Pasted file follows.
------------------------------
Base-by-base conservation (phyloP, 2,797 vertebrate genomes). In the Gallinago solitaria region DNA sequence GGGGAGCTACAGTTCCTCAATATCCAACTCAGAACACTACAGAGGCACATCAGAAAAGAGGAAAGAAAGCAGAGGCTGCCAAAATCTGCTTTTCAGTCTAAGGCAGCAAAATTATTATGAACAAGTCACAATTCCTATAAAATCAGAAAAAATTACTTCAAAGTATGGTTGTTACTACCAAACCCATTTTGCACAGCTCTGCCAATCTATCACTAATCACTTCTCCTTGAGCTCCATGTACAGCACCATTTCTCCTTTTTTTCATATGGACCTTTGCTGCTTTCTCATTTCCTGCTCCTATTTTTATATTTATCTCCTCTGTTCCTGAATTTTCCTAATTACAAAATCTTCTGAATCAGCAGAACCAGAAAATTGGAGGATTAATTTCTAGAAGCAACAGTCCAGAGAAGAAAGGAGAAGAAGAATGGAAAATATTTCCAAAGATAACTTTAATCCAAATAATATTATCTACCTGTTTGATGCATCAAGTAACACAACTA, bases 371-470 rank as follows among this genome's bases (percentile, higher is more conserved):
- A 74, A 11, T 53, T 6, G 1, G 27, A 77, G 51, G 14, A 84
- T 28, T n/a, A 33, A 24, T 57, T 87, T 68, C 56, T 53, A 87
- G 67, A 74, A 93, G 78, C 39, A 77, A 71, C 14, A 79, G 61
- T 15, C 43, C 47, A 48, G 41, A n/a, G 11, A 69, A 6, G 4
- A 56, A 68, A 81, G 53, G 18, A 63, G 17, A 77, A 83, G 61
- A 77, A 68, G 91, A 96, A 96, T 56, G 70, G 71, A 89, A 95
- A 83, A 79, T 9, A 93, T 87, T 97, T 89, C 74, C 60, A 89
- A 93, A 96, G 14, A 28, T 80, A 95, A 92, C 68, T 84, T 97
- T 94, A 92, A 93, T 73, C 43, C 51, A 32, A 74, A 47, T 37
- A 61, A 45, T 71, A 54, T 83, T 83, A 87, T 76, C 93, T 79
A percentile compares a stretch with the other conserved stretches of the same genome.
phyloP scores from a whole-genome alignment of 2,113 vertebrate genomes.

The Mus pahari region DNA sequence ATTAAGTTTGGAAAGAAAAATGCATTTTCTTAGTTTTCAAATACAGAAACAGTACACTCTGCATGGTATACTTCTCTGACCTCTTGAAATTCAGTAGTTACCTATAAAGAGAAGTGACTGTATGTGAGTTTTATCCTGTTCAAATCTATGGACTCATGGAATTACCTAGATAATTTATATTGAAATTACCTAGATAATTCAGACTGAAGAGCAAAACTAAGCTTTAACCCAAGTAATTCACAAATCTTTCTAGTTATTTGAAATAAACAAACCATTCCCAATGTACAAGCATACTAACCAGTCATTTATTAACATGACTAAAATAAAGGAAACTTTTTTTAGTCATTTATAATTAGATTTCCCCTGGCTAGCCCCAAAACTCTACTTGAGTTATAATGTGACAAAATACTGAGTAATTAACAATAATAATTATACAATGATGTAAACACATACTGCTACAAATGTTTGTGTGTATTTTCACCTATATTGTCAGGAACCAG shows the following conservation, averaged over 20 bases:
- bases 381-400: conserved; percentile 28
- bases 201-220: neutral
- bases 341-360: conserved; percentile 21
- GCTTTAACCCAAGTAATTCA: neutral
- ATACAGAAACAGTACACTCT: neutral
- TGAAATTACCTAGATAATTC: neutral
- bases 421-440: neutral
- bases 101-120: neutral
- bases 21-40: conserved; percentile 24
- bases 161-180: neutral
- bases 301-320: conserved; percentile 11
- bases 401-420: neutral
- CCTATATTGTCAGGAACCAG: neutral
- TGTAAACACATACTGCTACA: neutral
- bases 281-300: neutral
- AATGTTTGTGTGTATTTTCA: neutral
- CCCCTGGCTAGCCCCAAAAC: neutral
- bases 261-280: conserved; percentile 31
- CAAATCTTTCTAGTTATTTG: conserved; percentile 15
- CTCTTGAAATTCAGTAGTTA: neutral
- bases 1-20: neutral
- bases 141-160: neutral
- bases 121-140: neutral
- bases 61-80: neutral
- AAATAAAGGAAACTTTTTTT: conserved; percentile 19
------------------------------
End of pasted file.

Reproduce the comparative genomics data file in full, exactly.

Base-by-base conservation (phyloP, 2,797 vertebrate genomes). In the Gallinago solitaria region DNA sequence GGGGAGCTACAGTTCCTCAATATCCAACTCAGAACACTACAGAGGCACATCAGAAAAGAGGAAAGAAAGCAGAGGCTGCCAAAATCTGCTTTTCAGTCTAAGGCAGCAAAATTATTATGAACAAGTCACAATTCCTATAAAATCAGAAAAAATTACTTCAAAGTATGGTTGTTACTACCAAACCCATTTTGCACAGCTCTGCCAATCTATCACTAATCACTTCTCCTTGAGCTCCATGTACAGCACCATTTCTCCTTTTTTTCATATGGACCTTTGCTGCTTTCTCATTTCCTGCTCCTATTTTTATATTTATCTCCTCTGTTCCTGAATTTTCCTAATTACAAAATCTTCTGAATCAGCAGAACCAGAAAATTGGAGGATTAATTTCTAGAAGCAACAGTCCAGAGAAGAAAGGAGAAGAAGAATGGAAAATATTTCCAAAGATAACTTTAATCCAAATAATATTATCTACCTGTTTGATGCATCAAGTAACACAACTA, bases 371-470 rank as follows among this genome's bases (percentile, higher is more conserved):
- A 74, A 11, T 53, T 6, G 1, G 27, A 77, G 51, G 14, A 84
- T 28, T n/a, A 33, A 24, T 57, T 87, T 68, C 56, T 53, A 87
- G 67, A 74, A 93, G 78, C 39, A 77, A 71, C 14, A 79, G 61
- T 15, C 43, C 47, A 48, G 41, A n/a, G 11, A 69, A 6, G 4
- A 56, A 68, A 81, G 53, G 18, A 63, G 17, A 77, A 83, G 61
- A 77, A 68, G 91, A 96, A 96, T 56, G 70, G 71, A 89, A 95
- A 83, A 79, T 9, A 93, T 87, T 97, T 89, C 74, C 60, A 89
- A 93, A 96, G 14, A 28, T 80, A 95, A 92, C 68, T 84, T 97
- T 94, A 92, A 93, T 73, C 43, C 51, A 32, A 74, A 47, T 37
- A 61, A 45, T 71, A 54, T 83, T 83, A 87, T 76, C 93, T 79
A percentile compares a stretch with the other conserved stretches of the same genome.
phyloP scores from a whole-genome alignment of 2,113 vertebrate genomes.

The Mus pahari region DNA sequence ATTAAGTTTGGAAAGAAAAATGCATTTTCTTAGTTTTCAAATACAGAAACAGTACACTCTGCATGGTATACTTCTCTGACCTCTTGAAATTCAGTAGTTACCTATAAAGAGAAGTGACTGTATGTGAGTTTTATCCTGTTCAAATCTATGGACTCATGGAATTACCTAGATAATTTATATTGAAATTACCTAGATAATTCAGACTGAAGAGCAAAACTAAGCTTTAACCCAAGTAATTCACAAATCTTTCTAGTTATTTGAAATAAACAAACCATTCCCAATGTACAAGCATACTAACCAGTCATTTATTAACATGACTAAAATAAAGGAAACTTTTTTTAGTCATTTATAATTAGATTTCCCCTGGCTAGCCCCAAAACTCTACTTGAGTTATAATGTGACAAAATACTGAGTAATTAACAATAATAATTATACAATGATGTAAACACATACTGCTACAAATGTTTGTGTGTATTTTCACCTATATTGTCAGGAACCAG shows the following conservation, averaged over 20 bases:
- bases 381-400: conserved; percentile 28
- bases 201-220: neutral
- bases 341-360: conserved; percentile 21
- GCTTTAACCCAAGTAATTCA: neutral
- ATACAGAAACAGTACACTCT: neutral
- TGAAATTACCTAGATAATTC: neutral
- bases 421-440: neutral
- bases 101-120: neutral
- bases 21-40: conserved; percentile 24
- bases 161-180: neutral
- bases 301-320: conserved; percentile 11
- bases 401-420: neutral
- CCTATATTGTCAGGAACCAG: neutral
- TGTAAACACATACTGCTACA: neutral
- bases 281-300: neutral
- AATGTTTGTGTGTATTTTCA: neutral
- CCCCTGGCTAGCCCCAAAAC: neutral
- bases 261-280: conserved; percentile 31
- CAAATCTTTCTAGTTATTTG: conserved; percentile 15
- CTCTTGAAATTCAGTAGTTA: neutral
- bases 1-20: neutral
- bases 141-160: neutral
- bases 121-140: neutral
- bases 61-80: neutral
- AAATAAAGGAAACTTTTTTT: conserved; percentile 19